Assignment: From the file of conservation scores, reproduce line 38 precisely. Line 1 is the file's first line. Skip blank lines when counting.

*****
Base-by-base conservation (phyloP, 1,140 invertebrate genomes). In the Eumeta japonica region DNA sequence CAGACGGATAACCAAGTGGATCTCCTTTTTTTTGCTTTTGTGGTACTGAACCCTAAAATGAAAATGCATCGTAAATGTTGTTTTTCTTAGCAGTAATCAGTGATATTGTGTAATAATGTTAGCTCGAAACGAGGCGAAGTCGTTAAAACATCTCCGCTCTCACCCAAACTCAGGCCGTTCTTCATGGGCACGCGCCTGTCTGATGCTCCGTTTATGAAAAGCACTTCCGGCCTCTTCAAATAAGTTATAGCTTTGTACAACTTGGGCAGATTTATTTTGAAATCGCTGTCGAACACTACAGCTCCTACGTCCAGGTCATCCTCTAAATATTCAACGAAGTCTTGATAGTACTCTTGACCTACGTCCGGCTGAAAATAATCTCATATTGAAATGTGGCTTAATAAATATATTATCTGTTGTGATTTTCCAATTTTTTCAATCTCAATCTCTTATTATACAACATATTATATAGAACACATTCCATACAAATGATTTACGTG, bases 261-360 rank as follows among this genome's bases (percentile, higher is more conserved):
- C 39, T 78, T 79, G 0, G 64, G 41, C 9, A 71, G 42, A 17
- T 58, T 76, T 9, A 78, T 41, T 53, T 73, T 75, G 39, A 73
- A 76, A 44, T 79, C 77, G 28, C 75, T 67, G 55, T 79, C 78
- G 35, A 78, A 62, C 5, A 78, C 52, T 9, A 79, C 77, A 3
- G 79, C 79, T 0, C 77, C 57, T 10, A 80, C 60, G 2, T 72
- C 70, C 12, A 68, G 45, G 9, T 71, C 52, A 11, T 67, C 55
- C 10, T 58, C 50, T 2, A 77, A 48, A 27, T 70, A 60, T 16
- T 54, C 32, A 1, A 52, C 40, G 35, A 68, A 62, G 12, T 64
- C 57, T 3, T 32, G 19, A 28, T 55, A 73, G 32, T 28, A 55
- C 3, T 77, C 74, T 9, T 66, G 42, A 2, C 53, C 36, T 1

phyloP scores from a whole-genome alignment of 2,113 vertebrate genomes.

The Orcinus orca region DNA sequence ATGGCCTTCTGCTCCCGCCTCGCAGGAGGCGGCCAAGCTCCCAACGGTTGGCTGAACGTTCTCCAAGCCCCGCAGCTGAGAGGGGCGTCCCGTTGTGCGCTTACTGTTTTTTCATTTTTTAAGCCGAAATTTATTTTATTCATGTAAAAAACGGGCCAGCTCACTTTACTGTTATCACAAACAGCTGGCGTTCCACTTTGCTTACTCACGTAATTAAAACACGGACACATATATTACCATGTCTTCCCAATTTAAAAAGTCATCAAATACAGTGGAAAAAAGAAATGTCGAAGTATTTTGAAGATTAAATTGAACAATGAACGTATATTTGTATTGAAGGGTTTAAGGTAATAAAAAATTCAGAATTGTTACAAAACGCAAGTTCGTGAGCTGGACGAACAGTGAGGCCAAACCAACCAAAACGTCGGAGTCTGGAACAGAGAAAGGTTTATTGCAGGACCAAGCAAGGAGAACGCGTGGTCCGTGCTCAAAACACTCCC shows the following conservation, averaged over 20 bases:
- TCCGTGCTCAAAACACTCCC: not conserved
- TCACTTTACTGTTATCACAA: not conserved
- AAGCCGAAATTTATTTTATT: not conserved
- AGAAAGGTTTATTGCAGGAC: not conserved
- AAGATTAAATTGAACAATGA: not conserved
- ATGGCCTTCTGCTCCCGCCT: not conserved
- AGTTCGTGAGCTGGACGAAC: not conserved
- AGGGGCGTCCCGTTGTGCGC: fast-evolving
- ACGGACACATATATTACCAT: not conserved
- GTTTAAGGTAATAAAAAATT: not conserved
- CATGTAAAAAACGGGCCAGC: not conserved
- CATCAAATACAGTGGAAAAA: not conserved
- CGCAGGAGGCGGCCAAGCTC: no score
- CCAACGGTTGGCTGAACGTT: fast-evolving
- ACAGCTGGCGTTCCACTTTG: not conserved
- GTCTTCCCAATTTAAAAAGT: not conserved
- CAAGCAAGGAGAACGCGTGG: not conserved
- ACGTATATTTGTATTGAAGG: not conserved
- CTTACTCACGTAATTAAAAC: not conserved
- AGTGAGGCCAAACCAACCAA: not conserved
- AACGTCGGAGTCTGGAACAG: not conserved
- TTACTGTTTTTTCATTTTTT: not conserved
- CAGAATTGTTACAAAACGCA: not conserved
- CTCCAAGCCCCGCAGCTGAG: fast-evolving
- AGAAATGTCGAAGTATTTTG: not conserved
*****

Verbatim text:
- AGAAATGTCGAAGTATTTTG: not conserved